So yesterday Nick and I were snowshoeing a potential farm property. A charming 125 acre bowl of pasture and maples with the sweetest 1938 brick home in the center. The last time we saw this place it was 9h45 and a whopping 7°F. I didn't notice the dramatic change in weather at first as we broke trail through the stand of pine's ready to be harvested, and I didn't notice it as we climbed higher still into the scattered grove of birch. As we came down into the front pasture through maples we eyed for sugar-potential the sun began to sink, resting just above the tree line. We stood still to take it in and I felt it. The thaw. I promptly stripped off the wool jacket, the down vest, and the wool sweater I had put on out of habit. I threw off my gloves and with a manic half-smile just stood there to embrace the mild.
My theory is this thaw exists to give those that live in the north a hope and reminder of the other side of winter. This weekend the temperatures will continue to rise to the 40°s each afternoon. We are scheduled for precipitation and so that means rain during the day and frozen sleet at night. It will make a mess of home, barn, and skiing trails. It will make morning and evening chores a slushy, muddy, poopy affair. But in no time at all the temperatures will drop again and we will have snow on the ground for at least 60 more days. We will hay the animals for at least 100 more days. We will have cold nights and hard frosts until the end of May. We won't be in the pond until the end of June. In other words, winter is far from over. It has really only just begun. But the thaw is most welcome in my home as I grow accustomed to the Vermont cold.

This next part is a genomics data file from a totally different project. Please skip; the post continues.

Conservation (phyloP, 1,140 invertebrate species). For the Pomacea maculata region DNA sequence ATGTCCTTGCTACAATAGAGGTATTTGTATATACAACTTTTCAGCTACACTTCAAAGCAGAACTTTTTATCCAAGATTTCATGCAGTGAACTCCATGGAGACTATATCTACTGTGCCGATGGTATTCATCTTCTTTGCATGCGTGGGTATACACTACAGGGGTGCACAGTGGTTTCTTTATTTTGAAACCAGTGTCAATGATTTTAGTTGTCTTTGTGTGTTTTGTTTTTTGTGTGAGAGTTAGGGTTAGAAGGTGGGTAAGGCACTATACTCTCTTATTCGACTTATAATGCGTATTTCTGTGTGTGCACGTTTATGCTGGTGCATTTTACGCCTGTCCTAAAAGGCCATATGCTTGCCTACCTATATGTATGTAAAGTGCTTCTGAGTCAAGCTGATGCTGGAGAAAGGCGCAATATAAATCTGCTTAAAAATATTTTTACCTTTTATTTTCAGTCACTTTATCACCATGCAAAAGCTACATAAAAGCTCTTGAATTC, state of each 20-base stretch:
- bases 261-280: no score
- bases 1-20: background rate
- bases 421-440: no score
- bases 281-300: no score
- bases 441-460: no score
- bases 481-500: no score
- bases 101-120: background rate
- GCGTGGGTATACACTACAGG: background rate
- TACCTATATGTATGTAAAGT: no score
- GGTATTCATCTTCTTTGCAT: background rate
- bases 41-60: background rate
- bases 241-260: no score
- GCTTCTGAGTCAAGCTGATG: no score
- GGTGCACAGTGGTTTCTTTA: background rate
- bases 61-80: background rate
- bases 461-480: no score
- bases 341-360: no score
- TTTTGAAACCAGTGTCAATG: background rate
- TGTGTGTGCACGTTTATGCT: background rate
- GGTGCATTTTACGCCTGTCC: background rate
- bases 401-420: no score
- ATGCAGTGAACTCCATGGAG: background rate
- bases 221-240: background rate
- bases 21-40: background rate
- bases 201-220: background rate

And the above is me and my new guitar and Rudy learning to share a space with it on the bed (and the couch, and the comfy chairs). And that light (!!) coming in is from sunrises we didn't see all December.